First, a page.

As more and more states legalize marijuana, a Colorado family and Mothers Against Drunk Driving (MADD) want people to know about the devastating consequences of driving while high.
Amanda Hill loved all things animal. The 24-year-old had landed a coveted internship at the Denver Zoo and was well on her way to becoming a vet tech.
“She was like an animal whisperer,” said Amanda’s mother, Denise Hill. “She loved animals. Animals made her feel better. She didn’t always get along with humans as she did with animals.”
The two were extremely close. Denise says on a sunny June day near Denver, Colorado, the two worked in the garage until Amanda had to leave for an appointment.
“I’m thankful that when she left, I gave her a hug and told her I loved her,” said Denise.
Then, she got a phone call.
“I picked the phone up and instead, it was that phone call that every parent dreads,” said the mother.
On a road that Amanda travels all the time, and in the middle of the afternoon, she was hit head on.
“And the impact was such that the sheriff who showed up later said its typically not survivable at the level they recorded,” Denise said.
While the medical staff worked to save her life, they let Ed and Denise Hill have a few moments with their daughter.
“We got those precious few seconds to tell her we loved her,” said Denise. “The last thing I told her was you’re going to be okay.”
Amanda didn't make it. Two years later, her parents are keeping her memory alive, fighting for tougher laws for people who drive while high on marijuana. They believe the sentence that was handed down to the driver who caused the accident that killed their daughter was too lenient.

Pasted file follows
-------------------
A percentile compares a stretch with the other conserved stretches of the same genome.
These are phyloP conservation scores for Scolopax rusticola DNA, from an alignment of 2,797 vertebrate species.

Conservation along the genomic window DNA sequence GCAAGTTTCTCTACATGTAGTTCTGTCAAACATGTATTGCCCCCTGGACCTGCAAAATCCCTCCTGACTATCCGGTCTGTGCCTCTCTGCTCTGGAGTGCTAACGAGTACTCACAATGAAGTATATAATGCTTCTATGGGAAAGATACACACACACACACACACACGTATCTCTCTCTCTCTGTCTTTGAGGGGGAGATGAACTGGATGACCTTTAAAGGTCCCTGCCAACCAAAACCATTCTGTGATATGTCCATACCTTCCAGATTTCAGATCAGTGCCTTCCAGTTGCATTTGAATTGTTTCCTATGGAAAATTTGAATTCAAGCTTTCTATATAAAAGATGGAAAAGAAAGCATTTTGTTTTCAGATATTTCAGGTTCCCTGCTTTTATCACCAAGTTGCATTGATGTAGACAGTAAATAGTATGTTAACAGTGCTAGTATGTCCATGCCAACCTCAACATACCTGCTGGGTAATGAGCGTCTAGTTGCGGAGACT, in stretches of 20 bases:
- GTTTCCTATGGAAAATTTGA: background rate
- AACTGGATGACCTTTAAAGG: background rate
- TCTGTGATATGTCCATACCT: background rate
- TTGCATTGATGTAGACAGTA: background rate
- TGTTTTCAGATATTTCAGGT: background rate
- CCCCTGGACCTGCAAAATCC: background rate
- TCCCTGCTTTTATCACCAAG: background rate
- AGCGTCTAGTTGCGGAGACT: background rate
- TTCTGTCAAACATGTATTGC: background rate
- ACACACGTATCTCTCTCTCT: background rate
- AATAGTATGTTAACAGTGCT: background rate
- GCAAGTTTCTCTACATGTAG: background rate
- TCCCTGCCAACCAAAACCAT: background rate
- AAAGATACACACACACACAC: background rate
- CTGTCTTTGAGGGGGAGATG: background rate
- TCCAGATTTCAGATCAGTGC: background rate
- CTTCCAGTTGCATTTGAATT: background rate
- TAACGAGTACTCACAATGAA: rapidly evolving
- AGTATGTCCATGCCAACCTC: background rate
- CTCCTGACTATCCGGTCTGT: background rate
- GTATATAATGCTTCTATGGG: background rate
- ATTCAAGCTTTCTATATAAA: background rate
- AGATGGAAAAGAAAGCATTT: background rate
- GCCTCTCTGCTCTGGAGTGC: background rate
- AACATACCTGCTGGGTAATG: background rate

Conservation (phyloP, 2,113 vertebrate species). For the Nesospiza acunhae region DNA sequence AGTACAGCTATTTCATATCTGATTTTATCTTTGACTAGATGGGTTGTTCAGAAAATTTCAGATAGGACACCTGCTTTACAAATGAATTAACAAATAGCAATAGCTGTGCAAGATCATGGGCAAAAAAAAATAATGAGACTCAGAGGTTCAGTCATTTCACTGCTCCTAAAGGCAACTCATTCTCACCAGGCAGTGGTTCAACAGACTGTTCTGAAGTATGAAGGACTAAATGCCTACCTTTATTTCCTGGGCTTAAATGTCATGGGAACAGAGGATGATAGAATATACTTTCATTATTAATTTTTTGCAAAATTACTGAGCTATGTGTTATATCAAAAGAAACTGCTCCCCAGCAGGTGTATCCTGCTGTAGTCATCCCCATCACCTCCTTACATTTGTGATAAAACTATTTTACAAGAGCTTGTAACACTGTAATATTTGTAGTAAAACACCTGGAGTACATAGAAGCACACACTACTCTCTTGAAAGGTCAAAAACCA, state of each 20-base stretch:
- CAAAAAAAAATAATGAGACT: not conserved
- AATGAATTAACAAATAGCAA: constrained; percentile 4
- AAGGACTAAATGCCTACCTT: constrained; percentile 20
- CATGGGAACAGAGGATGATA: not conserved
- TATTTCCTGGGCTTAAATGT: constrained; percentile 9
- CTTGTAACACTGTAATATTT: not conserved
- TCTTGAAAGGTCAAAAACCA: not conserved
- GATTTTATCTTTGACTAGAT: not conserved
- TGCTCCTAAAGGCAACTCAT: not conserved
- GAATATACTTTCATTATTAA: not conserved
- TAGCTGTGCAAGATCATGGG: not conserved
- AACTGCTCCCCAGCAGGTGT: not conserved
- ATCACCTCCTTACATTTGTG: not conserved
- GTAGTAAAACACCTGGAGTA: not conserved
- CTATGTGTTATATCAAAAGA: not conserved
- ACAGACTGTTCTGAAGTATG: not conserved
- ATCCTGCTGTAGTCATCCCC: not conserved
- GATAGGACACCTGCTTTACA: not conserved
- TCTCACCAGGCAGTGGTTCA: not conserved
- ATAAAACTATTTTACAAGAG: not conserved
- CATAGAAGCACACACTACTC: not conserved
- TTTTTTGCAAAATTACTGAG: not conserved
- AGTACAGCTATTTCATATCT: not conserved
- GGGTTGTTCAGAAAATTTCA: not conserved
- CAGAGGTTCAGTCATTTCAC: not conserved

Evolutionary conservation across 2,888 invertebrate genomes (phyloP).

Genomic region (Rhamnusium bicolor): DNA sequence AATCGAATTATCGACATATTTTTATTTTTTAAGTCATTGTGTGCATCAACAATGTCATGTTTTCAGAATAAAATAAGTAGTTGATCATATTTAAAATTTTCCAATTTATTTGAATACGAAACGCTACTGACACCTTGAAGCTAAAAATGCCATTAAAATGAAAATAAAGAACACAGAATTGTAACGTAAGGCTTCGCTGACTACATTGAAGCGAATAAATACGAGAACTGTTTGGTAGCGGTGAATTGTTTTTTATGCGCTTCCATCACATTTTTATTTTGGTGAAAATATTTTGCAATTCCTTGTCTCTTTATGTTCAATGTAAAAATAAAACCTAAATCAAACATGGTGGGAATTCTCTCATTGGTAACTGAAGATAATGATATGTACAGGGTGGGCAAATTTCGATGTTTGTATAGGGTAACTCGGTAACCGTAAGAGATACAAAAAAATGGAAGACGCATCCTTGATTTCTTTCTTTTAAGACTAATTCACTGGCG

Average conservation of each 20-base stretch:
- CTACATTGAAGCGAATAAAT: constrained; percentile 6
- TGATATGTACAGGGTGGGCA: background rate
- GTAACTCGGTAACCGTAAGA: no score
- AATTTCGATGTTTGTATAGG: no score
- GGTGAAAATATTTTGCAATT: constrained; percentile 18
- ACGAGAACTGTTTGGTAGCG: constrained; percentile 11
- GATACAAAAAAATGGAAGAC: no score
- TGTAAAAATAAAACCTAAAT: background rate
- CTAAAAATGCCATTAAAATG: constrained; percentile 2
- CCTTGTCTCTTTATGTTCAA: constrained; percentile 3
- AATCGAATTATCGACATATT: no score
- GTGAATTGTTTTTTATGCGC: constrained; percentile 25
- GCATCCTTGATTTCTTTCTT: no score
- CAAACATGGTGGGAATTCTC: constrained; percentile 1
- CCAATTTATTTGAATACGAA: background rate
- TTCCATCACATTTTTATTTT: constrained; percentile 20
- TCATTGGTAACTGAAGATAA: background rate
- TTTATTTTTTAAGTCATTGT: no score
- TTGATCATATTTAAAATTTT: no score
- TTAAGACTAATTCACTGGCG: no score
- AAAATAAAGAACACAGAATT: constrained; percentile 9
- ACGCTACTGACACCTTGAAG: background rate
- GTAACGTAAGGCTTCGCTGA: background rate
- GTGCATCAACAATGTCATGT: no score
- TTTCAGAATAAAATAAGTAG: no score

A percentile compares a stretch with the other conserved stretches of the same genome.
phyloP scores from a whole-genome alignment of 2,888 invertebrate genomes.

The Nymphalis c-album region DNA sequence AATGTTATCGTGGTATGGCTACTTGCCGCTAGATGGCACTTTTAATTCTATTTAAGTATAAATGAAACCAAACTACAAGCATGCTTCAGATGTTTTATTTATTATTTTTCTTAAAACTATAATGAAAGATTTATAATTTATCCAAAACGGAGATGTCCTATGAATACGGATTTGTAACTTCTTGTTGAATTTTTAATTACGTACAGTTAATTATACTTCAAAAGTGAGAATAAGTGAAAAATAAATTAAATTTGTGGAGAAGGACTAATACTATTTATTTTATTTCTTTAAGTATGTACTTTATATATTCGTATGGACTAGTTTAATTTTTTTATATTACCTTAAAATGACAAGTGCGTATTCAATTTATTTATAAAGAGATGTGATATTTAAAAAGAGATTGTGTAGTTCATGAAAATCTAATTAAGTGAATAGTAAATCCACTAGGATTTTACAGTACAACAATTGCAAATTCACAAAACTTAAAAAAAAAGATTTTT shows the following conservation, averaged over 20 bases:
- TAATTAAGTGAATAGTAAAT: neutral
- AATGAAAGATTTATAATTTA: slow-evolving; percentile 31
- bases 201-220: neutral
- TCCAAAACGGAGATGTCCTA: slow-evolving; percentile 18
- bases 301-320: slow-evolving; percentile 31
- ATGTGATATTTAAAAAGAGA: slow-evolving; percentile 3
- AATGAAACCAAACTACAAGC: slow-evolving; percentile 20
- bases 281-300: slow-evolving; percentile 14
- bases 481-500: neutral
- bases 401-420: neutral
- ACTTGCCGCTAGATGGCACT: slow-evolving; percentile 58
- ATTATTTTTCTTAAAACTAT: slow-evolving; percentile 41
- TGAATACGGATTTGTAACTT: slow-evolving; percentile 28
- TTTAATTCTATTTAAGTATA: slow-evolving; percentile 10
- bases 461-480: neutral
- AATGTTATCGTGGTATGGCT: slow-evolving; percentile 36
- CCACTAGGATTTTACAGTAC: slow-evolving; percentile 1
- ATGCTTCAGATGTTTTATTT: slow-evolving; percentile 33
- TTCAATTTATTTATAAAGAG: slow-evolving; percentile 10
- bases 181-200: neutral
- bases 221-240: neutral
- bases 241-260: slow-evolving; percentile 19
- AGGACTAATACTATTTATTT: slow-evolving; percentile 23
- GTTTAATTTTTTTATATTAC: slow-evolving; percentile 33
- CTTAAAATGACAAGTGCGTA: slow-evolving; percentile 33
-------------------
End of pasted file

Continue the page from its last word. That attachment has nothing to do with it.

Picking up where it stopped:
“There’s so much that’s not understood about driving high, how long it stays in your system, what effect it truly has,” said Denise.
Helen Witty, National President of Mothers Against Drunk Driving, said “I think the frightening thing is that almost half of Americans think it's okay to drive after smoking marijuana even in the first two hours.”
Witty also lost her 16-year-old daughter in an accident. That driver was also drinking. And had smoked marijuana.
“When she died so violently and suddenly, I always would say, my daughter would be saying, mother say something. Do something. Not mom, mother.”
A new study sponsored by MADD and dedicated to Amanda Hill found that 26% of people surveyed think that driving after marijuana consumption is "not too concerning" and more than 40% of parents and grandparents reported never discussing the subject.
“The legalization happened before the data is out there,” said Witty. “The data is actually that it’s different for every person”
Ed and Denise Hill say they are proof of what one decision can do to a family. Amanda's loss is a painful void that they feel every day.
"The first thing you have to do is decide whether you want to live anymore and if you make the decision to live, then you have to decide how you’re going to live,” said Denise. “Are you going to just get through each day or is there going to be some kind of meaning in your life?”
The meaning is in her memory – a life cut too short, a death that was entirely preventable.